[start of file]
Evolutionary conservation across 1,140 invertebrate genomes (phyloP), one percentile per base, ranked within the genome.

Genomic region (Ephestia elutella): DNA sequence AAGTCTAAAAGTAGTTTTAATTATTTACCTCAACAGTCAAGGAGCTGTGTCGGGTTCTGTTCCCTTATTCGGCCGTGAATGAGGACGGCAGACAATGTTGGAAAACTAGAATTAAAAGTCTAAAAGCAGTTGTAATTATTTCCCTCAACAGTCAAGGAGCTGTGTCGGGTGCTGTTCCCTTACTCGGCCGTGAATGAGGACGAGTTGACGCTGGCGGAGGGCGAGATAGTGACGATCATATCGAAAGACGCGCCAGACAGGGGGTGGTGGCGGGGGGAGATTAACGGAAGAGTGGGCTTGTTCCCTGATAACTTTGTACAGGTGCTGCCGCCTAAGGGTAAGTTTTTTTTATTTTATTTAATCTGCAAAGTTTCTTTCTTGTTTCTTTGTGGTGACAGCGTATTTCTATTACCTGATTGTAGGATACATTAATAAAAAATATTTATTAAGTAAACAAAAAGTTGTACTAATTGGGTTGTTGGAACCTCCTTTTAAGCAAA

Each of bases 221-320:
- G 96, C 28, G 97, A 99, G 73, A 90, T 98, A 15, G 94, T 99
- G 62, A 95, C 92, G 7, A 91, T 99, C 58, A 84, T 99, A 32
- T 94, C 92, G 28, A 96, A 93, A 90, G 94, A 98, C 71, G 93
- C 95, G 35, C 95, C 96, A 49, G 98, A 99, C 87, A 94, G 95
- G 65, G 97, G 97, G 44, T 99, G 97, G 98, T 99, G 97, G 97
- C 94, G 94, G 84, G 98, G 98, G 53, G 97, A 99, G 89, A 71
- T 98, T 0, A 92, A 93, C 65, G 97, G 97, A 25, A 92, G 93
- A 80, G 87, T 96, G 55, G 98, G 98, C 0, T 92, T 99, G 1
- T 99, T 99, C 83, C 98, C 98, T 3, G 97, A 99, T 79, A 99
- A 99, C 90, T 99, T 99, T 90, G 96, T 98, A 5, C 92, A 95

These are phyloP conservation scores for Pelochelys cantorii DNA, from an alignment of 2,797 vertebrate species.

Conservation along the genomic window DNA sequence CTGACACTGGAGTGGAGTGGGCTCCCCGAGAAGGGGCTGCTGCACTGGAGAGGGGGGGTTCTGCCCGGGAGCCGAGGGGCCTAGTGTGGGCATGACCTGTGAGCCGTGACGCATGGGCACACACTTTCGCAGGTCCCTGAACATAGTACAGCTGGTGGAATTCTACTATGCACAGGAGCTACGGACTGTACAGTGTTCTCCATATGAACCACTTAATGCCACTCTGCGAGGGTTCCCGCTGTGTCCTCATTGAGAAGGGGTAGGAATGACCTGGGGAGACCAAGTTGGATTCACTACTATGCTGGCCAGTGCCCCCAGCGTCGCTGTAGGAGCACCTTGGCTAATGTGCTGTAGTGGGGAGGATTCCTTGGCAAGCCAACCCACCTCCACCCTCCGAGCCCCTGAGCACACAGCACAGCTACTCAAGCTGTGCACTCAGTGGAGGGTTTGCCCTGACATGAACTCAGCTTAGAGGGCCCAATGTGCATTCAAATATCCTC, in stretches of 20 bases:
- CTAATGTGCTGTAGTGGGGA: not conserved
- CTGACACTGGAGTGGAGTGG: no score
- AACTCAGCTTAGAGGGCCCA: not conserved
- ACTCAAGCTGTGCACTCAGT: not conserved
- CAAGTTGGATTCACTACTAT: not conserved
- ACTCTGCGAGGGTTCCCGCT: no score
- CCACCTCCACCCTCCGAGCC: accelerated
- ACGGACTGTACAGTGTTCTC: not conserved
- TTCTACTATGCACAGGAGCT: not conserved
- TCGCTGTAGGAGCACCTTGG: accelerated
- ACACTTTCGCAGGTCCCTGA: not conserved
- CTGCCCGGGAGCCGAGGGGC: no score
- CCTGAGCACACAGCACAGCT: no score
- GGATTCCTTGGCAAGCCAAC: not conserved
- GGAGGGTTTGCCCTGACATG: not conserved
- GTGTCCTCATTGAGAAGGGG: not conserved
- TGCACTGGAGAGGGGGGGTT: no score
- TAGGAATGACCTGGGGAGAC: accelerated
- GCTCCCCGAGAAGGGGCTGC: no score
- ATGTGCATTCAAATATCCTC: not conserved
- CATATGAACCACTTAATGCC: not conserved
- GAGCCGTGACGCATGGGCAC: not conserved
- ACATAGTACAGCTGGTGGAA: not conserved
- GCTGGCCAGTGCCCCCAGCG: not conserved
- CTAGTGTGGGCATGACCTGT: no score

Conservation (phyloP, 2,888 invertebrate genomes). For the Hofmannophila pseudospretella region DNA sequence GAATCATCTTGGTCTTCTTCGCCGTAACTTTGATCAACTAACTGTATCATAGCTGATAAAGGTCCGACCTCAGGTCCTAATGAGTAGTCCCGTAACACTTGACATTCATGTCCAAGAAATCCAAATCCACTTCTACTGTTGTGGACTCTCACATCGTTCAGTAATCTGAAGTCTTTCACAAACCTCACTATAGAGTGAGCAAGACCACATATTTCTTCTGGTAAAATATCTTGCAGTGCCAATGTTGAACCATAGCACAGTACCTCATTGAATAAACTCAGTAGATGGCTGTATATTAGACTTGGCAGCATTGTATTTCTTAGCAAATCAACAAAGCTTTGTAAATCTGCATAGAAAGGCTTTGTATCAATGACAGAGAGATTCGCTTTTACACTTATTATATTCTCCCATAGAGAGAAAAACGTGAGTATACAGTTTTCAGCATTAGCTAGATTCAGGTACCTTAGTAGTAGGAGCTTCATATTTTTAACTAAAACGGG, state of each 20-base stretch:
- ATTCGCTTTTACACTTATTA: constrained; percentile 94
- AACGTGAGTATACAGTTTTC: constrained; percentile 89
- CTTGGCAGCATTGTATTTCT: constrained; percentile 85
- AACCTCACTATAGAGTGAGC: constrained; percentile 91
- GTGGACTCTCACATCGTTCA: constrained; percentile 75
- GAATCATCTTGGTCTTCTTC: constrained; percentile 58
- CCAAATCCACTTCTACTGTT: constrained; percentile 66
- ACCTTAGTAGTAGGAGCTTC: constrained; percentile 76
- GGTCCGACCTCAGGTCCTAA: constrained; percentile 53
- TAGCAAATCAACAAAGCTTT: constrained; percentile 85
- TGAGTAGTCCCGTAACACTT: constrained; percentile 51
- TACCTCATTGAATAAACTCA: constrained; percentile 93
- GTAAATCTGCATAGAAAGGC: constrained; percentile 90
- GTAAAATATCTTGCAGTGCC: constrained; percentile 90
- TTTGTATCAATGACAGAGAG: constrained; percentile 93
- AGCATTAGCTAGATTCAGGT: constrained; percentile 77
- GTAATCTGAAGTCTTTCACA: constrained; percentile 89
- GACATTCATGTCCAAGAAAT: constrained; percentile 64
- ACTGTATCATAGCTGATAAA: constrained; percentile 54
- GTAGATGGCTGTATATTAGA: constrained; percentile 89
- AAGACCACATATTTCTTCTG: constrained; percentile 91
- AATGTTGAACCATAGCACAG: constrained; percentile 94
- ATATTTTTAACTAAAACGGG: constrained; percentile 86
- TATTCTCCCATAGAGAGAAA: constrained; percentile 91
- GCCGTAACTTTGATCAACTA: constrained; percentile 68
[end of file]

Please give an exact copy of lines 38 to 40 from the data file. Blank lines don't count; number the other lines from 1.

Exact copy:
- ACATAGTACAGCTGGTGGAA: not conserved
- GCTGGCCAGTGCCCCCAGCG: not conserved
- CTAGTGTGGGCATGACCTGT: no score